The solid-fueled Ariane 6 drew heavily on French and Italian specialties. But with France intending to pay no more than 50 percent of the development costs, questions were raised as to Italy’s ability to fund its sizable share.
Germany was not alone in voicing concerns about the design. Commercial satellite fleet operators — whose business is indispensable to the financial viability of Arianespace — said an Ariane 6 with a maximum payload capacity of 6,500 kilograms would be unable to launch two 3,500-to-4,000-kilogram satellites at a time when such pairings were available. That would make the vehicle less competitive, these satellite operators said in a letter to ESA.
ESA had turned aside these critiques in recent months, saying all alternatives to the mainly solid-fueled design had been studied, and none met the ESA test for acceptability — 70 million euros to launch, a development cost as low as possible, and a service introduction of around 2020.
Government and industry officials said the Airbus/Safran proposal features two Ariane 6 designs. This would replace the current Ariane 5 and the Europeanized Russian Soyuz rocket that now launches more European government satellites than does the heavy-lift Ariane 5 because the satellites are better suited to a midrange rocket.
One Ariane 6 would launch payloads weighing between 3,000 and 7,000 kilograms into orbit, with the focus on the European government market. The other would have a lift capacity of up to 8,500 kilograms and would be used for commercial launches, both single- and dual-launch versions.
The announcement appeared to catch ESA off guard. The agency has been saying for months that only one Ariane 6 version was on the table. Then, in mid-May, France’s space minister, Genevieve Fioraso, told reporters in Berlin that France was willing to consider alternative designs if they met the cost and schedule requirements.
The new design makes it much more likely that Ariane 6 will receive major financial backing from Germany, even if France retains responsibility for about 50 percent of the total development package.
Johann-Dietrich Woerner, chairman of DLR’s executive board, issued a measured statement June 17, saying industry consolidation “can help to achieve our objectives.”
ESA Director-General Jean-Jacques Dordain said in a statement that he welcomed the joint-venture proposal as a first step toward industry consolidation. As to the new Ariane 6 design, Dordain said it would be evaluated alongside the original design as ESA moves toward its December ministerial conference for final decisions.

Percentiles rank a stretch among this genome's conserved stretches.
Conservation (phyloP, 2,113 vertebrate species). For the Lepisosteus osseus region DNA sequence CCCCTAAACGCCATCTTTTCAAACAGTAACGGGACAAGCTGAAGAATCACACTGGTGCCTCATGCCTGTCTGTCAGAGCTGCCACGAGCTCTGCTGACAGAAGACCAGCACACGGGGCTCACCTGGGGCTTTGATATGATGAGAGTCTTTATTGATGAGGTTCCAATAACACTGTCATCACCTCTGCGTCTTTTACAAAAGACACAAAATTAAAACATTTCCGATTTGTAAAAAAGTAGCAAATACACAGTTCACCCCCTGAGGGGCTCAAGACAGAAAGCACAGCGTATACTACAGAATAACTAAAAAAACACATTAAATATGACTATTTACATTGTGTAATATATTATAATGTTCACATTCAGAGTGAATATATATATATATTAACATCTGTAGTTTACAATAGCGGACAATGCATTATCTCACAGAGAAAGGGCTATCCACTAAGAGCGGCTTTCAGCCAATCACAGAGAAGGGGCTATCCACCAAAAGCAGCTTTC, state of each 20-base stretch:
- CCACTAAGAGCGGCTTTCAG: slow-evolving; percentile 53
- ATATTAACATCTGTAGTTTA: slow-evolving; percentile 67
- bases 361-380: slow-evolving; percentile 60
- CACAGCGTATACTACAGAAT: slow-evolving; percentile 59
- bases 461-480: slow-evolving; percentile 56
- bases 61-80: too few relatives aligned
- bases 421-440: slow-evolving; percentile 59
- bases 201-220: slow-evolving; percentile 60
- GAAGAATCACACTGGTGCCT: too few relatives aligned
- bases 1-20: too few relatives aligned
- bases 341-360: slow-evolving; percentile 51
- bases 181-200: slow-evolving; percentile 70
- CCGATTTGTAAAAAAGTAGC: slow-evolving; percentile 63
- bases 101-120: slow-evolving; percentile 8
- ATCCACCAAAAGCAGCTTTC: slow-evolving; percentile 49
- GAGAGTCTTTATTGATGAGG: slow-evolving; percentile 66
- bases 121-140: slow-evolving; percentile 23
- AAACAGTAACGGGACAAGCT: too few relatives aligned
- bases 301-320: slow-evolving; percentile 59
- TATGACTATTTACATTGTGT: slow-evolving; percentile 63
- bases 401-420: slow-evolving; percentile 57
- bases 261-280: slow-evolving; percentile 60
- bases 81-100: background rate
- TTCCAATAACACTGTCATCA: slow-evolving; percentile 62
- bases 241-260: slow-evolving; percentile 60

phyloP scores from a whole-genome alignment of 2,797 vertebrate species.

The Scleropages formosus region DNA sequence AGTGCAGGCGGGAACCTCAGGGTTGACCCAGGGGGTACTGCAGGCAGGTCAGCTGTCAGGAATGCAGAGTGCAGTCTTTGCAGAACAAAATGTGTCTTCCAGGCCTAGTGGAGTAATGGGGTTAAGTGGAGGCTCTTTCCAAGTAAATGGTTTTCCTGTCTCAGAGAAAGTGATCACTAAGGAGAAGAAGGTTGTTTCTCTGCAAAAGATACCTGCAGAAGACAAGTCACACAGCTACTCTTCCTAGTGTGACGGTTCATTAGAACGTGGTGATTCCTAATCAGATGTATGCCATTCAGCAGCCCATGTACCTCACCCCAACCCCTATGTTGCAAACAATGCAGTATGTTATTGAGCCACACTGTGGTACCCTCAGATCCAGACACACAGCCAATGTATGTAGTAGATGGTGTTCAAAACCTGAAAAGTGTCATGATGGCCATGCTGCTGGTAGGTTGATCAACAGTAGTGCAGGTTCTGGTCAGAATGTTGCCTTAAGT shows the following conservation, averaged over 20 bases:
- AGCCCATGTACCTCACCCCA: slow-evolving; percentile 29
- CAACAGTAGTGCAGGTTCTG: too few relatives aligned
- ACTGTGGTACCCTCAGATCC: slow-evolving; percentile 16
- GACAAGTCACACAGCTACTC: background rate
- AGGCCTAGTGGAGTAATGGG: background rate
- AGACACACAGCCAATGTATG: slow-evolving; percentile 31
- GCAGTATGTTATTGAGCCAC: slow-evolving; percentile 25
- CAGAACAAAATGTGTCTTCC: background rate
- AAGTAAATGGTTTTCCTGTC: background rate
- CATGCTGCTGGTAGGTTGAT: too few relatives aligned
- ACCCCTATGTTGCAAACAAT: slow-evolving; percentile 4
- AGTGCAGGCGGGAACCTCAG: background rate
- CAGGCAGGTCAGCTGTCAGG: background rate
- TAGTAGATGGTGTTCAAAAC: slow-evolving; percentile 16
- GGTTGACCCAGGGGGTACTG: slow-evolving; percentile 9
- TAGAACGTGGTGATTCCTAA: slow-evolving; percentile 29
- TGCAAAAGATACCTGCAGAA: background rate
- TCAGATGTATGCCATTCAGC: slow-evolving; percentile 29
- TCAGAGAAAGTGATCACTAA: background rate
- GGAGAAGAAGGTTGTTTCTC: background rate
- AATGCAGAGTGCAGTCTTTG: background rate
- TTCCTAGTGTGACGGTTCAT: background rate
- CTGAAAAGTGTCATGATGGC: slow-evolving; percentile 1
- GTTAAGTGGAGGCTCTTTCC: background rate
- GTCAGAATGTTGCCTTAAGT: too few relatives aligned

CNES President Jean-Yves Le Gall, in a June 17 interview, said he has no problems, in principle, with a new Ariane 6 design, so long as it meets the development cost, production cost, and in-service-schedule requirements set by CNES and ESA.
“When I first arrived at CNES I didn’t like the [solid-fueled] Ariane 6 design,” Le Gall said. “But it turned out to be the only one that met the criteria that had been set.”
Le Gall said the two companies’ proposal to scrap the idea of a new launch pad for Ariane 6 — estimated price: 750 million euros — is a good idea that had already been incorporated into the latest iteration of the solid-fueled Ariane 6 design.
Whether the new version proposed by the two companies can be produced and launched for 70 million euros is a big question that has not been answered, Le Gall said. Also unknown is whether its development will cost more than the estimated 3.25 billion euros for the earlier Ariane 6 design.
Other questions remain. Will the French government accept a rocket design that cuts France’s launch vehicle employment by 50 percent or more? One French industry official said all have agreed that this will happen in the decade between now and the arrival of the Ariane 6, but that no interest is served in headlining the fact.
“If you start a debate by saying there will be blood everywhere, the idea won’t go far,” this official said. “But we all know what the end result is.”
Le Gall had said Europe’s network of 20-plus Ariane integration sites needs to be cut to perhaps three — one each in France, Germany and Italy. Italy’s role in solid-rocket production with the Italian-led Vega small-satellite launcher had been one argument for the earlier Ariane 6 design. The Airbus-Safran announcement is silent on which sites would be kept, and which would be closed.
Similarly, the two companies are still not clear about whether the Ariane 5 ME will be able to survive without the annual 100 million euros in price supports that allow Arianespace to balance its books. Government officials have said previous industry commitments on this point have been riddled with conditions that make the commitment less serious.